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Biography of Thomas E. Decker, Wisconsin (b. New York)

Portrait and Biographical Album of Green Lake, Marquette, and Waushara Counties, Wisconsin.
Acme Publishing Company, Chicago, IL., 1890

Page 344-347; Retrieved 1/22/2010 from

http://books.google.com/books?id=-EIVAAAAYAAJ&dq=decker%20biographical&lr=&pg=PA344#v=onepage&q=decker%20biographical&f=false

Thomas E. Decker, one of the leading citizens of Waushara County, and a prominent business man of Hamilton, has been connected with the lumber interests of that village for twenty-eight years, and at the present time is engaged in various other lines, including merchandising and blacksmithing.  He also deals in agricultural implements and has a wagon ship in connection with his blacksmith shop.

Mr. Decker is a native of New York, having been born in Jefferson County, in the town of Cape Vincent, on the banks of the St. Lawrence River, on the 24th of April, 1846.  His ancestors were of Irish and Holland extraction.  His great-grandfather, Michael Decker, was a native of Holland, and came to America before the War for Independence, locating on the Hudson River, not far from New York City, where he lived for a short time, when he removed to near Concord, Mass., and while the British were destroying the stores at that place which had been collected by the colonists, he received a gunshot wound which caused his death.  His family afterward returned to New York.  His son, Michael Decker, the grandfather of our subject, was born near New York City, and was a shoemaker by trade.  He wedded Mary Scott and died at Cape Vincent, where he made his home for many years.  During the war of 1812 he aided in the defense of Sackettís Harbor, while the British were trying to destroy the stores at that point.  At the time of the French Revolution in 1837, his brother, Peter Decker, joined a company of filibusters, crossing the St. Lawrence River at Ogdensburg to Prescott, Canada, where they joined a force of French rebels.  They were besieged by the British forces, taking refuge in an old stone mill, where they were captured.  Their leader was taken to Kingston and hanged, and the privates and non-commissioned officers were exiled to a penal colony on Van Diemanís land.  There Peter Decker received a pardon, but never returned to this country.  The maternal grandfather of our subject was a native of Ireland.  With the intention of making his home in America, he embarked for Canada, but while crossing the ocean his death occurred.  His family settled in the Province of Quebec and spent the greater part of their lives in Prescott.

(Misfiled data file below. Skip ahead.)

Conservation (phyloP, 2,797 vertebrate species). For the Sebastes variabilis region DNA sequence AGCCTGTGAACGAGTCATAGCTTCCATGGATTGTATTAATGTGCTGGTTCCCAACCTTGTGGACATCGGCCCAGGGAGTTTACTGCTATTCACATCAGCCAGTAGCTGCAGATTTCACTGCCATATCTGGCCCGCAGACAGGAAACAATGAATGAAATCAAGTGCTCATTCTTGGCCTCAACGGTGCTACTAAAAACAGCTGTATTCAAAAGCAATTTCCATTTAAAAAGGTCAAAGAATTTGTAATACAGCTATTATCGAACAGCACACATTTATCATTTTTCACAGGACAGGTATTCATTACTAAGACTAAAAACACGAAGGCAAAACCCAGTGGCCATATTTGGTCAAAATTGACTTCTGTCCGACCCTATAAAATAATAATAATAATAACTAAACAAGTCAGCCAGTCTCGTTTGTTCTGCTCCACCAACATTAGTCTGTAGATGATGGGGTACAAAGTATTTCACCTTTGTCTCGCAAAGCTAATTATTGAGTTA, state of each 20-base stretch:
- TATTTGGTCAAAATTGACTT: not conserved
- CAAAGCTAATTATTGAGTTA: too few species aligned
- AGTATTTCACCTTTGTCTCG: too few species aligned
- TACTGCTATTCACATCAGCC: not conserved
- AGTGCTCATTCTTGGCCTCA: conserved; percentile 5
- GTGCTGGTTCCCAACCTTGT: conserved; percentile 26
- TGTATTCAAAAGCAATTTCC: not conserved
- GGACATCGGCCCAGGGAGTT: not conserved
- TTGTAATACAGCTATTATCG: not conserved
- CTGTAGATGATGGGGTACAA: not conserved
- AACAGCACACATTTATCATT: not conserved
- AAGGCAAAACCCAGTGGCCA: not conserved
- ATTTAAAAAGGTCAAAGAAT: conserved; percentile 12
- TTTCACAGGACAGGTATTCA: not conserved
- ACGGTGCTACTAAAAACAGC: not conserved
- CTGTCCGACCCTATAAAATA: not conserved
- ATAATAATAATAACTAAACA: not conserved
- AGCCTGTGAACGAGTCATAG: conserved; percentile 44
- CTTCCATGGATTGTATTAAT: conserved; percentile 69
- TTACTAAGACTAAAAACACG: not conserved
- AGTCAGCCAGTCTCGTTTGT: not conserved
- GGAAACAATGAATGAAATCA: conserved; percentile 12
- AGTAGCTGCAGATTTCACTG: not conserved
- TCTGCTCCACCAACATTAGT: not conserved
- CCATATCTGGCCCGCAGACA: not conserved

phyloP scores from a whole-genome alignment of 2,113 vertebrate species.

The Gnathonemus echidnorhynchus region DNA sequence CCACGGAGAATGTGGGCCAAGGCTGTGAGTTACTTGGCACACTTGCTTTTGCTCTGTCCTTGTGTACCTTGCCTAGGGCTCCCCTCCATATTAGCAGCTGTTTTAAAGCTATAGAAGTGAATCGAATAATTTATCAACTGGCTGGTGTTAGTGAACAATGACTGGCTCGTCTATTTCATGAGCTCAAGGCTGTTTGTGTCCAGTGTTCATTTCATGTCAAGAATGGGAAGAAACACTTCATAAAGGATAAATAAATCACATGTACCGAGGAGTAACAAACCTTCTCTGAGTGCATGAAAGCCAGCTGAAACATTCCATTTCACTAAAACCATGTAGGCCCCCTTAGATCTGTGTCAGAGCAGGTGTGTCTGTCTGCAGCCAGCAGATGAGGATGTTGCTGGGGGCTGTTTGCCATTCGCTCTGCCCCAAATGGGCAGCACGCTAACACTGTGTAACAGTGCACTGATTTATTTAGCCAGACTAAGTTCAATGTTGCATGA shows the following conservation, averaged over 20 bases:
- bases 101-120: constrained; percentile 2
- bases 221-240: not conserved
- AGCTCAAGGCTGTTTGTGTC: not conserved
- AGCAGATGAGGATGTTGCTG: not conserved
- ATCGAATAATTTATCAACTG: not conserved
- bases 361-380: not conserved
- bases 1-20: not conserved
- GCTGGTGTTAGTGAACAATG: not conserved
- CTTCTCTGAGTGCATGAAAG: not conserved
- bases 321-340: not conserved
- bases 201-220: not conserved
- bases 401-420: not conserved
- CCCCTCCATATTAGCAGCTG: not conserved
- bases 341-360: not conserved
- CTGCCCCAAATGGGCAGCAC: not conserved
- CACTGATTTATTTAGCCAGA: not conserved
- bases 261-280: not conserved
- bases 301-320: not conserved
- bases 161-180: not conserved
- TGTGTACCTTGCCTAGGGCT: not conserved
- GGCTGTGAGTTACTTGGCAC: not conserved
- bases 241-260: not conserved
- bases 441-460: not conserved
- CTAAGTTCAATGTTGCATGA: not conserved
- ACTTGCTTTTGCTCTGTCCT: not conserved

James Decker, the father of our subject, was born in May, 1809, in Oneida County, N.Y., and made farming his principal occupation through life.  He removed to Jefferson County, locating in Cape Vincent, where he was engaged in the butcher business for a short time, but subsequently farmed for some twelve years.  In 1862 he came to Wisconsin and purchased 200 acres of land in Adams County, but after two years came to Waushara County, and settled on section 11, where he owns 250 acres of good farming land.  He married Elizabeth Travis of Ireland, who during her infancy was taken by her parents to Brockville, Canada, where she made her home until her marriage.